jintui

123xyz

Senior Member
Macedonian
Hello everyone,

Could someone tell me what the English translation of the Romanian verb "jintui" is? I understand the definition in DEX (a frământa cașul pentru a-l stoarce de zer), but I can't think of an English equivalent. Meanwhile, the dictionary here doesn't have an entry for this word, nor does Google Translate. The other dictionaries (the ones listed in the resources, except the ones which asked me to register, which I didn't want to do) I tried were equally unhelpful.

P.S. Is this word by any chance archaic? I realize that it pertains to a very specific domain, namely dairy products, such that only very few people would need to use it (dairy farmers and some others), but besides that, is it an acceptable word?

Thank you in advance
 
  • irinet

    Senior Member
    Romanian
    Hi,
    I don't know of any translation in English, but the Italian term 'ricotta' is much closer to our 'jintita' (possibly 'whey') which comes from a beautiful, traditional Romanian region, Ardeal. I am neither sure if 'to whey' can be a verb in English so as to fit the Romanian translation for the verb 'a jintui'.
     
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    farscape

    mod-errare humanum est
    Romanian
    Hey 123xyz,

    What is the context where you've found this word used in?

    Depending on the spelling - which I can't figure out without the context - it could be something not related to the process of making jintiță but rather the verb a jindui, a bit arhaic and meaning to want/desire something very intensely.

    It's always best to give us the context in which the word is being used to avoid confusions and to help focus a possible translation in the right direction.

    Cheers,
    f.
     

    farscape

    mod-errare humanum est
    Romanian
    Hi,
    ...I am neither sure if 'to whey' can be a verb in English so as to fit the Romanian translation for the verb 'a jintui'.

    1. Jintiță is a word used throughout the entire country and I don't think it's specific to a region (encountered it in the Giurgiu region as well as in the Rucăr region)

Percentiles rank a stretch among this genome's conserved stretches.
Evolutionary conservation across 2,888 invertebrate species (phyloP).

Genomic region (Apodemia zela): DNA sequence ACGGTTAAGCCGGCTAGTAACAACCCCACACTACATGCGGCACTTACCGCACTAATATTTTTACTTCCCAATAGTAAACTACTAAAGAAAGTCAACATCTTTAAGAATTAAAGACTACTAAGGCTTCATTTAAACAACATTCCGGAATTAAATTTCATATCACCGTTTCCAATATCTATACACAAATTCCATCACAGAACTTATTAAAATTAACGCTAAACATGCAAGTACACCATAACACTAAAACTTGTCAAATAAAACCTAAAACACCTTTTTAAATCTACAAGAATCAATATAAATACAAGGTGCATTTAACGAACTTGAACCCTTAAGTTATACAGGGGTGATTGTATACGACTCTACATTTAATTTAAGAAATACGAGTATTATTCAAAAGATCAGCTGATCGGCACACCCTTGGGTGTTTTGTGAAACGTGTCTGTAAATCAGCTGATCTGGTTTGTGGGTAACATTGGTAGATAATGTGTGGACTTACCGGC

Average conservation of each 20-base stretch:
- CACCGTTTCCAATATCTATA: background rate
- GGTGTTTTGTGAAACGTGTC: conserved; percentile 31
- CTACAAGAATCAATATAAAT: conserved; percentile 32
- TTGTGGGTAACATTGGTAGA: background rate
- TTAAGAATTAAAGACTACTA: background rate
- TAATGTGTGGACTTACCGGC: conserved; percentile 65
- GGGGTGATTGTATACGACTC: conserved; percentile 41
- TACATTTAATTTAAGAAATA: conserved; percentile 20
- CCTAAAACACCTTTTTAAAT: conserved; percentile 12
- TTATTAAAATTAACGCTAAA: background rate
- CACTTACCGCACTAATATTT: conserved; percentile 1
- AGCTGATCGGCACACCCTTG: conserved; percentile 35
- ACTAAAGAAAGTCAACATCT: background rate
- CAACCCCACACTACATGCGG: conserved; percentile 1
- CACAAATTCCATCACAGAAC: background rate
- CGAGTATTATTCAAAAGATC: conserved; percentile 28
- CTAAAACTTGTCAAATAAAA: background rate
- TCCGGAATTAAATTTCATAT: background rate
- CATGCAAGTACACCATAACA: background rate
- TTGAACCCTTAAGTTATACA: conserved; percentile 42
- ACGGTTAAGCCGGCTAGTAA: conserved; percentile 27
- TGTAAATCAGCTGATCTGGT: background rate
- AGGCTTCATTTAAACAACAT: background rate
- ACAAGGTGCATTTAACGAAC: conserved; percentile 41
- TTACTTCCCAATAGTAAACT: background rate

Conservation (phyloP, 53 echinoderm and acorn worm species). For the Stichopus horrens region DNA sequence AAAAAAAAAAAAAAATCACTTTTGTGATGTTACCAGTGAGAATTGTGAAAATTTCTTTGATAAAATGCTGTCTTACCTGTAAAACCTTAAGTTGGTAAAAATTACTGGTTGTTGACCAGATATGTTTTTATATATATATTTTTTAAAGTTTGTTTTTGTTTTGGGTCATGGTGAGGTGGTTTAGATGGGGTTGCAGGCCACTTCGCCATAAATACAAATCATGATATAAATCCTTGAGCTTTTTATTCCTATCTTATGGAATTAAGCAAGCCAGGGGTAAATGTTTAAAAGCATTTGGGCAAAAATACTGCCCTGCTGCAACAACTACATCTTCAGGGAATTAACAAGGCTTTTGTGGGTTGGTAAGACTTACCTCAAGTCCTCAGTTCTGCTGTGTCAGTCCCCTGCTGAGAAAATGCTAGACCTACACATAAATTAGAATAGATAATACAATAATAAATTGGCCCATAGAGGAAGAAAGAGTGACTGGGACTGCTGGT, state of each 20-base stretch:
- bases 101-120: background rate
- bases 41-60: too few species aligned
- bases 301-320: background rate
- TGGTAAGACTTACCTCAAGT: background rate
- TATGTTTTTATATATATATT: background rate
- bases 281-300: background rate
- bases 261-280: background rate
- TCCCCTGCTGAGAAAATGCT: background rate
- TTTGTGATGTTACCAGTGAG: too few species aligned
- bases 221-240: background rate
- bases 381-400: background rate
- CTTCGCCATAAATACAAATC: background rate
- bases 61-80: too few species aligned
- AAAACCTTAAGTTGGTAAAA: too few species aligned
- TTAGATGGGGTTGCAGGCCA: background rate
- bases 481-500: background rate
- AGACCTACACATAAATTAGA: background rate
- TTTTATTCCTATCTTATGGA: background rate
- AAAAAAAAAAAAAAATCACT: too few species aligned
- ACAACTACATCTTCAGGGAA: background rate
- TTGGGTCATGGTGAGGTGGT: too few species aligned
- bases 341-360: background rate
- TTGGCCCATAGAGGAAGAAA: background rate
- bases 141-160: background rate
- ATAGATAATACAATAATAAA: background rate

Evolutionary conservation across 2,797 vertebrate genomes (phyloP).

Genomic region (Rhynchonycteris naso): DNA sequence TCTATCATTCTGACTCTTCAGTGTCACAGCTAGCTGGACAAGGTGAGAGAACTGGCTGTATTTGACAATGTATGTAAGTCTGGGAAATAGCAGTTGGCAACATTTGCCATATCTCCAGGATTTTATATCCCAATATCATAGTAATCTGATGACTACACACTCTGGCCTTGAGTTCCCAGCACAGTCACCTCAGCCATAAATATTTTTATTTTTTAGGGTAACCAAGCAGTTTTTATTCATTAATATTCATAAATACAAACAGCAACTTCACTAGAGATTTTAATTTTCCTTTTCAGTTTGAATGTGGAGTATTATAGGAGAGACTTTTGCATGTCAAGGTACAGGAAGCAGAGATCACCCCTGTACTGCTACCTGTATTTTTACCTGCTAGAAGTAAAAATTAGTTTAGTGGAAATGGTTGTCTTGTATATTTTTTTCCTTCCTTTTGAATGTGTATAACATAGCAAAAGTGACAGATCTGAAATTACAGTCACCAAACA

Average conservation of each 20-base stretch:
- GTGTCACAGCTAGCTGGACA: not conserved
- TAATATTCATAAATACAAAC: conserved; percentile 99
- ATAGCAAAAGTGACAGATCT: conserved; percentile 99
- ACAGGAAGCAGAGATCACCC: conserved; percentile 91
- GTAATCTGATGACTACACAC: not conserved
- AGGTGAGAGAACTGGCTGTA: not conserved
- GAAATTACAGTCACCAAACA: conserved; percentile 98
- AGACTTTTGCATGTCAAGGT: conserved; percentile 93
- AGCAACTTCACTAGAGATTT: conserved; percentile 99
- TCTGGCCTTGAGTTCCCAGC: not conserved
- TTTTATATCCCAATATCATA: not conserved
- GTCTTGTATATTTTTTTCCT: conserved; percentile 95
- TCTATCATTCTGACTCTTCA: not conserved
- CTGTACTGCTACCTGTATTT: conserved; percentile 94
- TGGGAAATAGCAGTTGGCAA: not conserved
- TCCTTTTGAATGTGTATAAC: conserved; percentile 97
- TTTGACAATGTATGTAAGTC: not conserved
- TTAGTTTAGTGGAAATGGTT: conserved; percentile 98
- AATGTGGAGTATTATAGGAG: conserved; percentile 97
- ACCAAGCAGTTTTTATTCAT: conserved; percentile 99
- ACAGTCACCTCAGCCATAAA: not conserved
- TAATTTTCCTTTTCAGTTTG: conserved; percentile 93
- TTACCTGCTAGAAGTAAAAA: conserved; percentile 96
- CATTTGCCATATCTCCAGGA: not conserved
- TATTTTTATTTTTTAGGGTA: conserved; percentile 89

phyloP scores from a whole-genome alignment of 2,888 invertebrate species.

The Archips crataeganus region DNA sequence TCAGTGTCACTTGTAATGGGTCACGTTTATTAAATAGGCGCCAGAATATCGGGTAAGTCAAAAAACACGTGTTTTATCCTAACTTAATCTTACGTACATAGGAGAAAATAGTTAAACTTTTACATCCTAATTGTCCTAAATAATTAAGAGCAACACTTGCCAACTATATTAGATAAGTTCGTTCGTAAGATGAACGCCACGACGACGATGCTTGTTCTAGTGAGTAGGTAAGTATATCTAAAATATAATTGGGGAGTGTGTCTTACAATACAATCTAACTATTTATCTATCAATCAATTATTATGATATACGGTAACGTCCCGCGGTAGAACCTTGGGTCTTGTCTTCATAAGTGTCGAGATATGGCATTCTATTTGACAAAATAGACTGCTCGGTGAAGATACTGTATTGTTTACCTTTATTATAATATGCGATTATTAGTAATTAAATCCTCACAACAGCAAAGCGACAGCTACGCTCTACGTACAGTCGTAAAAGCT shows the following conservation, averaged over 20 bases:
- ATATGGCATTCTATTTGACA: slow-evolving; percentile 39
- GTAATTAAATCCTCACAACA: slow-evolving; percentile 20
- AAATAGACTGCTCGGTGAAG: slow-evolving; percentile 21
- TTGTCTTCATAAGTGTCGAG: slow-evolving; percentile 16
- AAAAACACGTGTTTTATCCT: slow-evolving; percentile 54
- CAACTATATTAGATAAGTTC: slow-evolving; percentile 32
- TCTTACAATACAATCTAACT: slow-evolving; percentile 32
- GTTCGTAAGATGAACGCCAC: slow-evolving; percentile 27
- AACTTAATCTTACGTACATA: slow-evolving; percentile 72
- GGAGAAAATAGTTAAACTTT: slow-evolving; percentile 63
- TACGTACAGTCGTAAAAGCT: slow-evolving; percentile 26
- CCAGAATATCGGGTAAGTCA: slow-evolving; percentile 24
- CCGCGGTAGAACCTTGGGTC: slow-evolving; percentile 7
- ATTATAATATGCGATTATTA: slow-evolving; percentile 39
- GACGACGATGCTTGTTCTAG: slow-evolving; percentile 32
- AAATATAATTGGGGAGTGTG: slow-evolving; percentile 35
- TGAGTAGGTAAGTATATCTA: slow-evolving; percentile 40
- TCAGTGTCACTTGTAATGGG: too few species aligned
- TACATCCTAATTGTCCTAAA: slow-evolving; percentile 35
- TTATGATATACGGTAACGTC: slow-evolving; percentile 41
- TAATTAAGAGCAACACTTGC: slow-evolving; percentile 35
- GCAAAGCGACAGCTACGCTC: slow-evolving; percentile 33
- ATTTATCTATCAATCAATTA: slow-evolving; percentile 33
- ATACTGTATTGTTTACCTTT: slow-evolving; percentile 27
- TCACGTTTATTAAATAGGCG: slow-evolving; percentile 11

2. To make whey works well in this case.

    Later,
    f.
     

    123xyz

    Senior Member
    Macedonian
    Thank you for the answers.
    Farscape, I encountered the word in a ballad (written without diacritics, for whatever reason), in the following context:

    Dar mocanul, ca mocanul
    Care jintuieste banul
    Si se judeca cu anul
    Pe surul mi s-arunca

    There was a glossary at the end of the anthology of ballads, in which "jintui" was glossed as "economisi". In any case, I looked up the word in DEX and found that it has an unrelated meaning, so I was just curious as to how that meaning would be rendered in English. I don't have any context for that meaning. As for the other meaning which occurs in the ballad, the English translation would clearly be "save up". Meanwhile, I know the verb "jindui" - I wasn't interested in that.
     

    farscape

    mod-errare humanum est
    Romanian
    Alright,now we know :)

    A jintui also means to extort money or obtain financial gains through force (archaic) - a stoarce de avere pe cineva.

    I think here the meaning is of someone very thrifty and intent on making a profit, kind of a metaphor if you think of someone kneading and squeezing the coin for profit.

    f.
     

    irinet

    Senior Member
    Romanian
    1. Jintiță is a word used throughout the entire country and I don't think it's specific to a region (encountered it in the Giurgiu region as well as in the Rucăr region)

    2. To make whey works well in this case.

    Later,
    f.

    1.Yes, 'jintița' can be used in many parts. It is a partial if not 100% synonym to 'zer' (as I know, 'jintița' is the 2nd 'zer' resulted) which is known I believe all over the country. Behind this noun, there is the traditional technology/processes used to obtain 'jintița' that I've read about as linked esp. to Ardeal.
    2. At the same time, it's nice to find out that the idea of squeezing to get profit is metaphorically related to this verb - 'a jintui'.
    3. Thanks for your suggestion about 'making whey'. I believe it works for 'a face zer', too.
     
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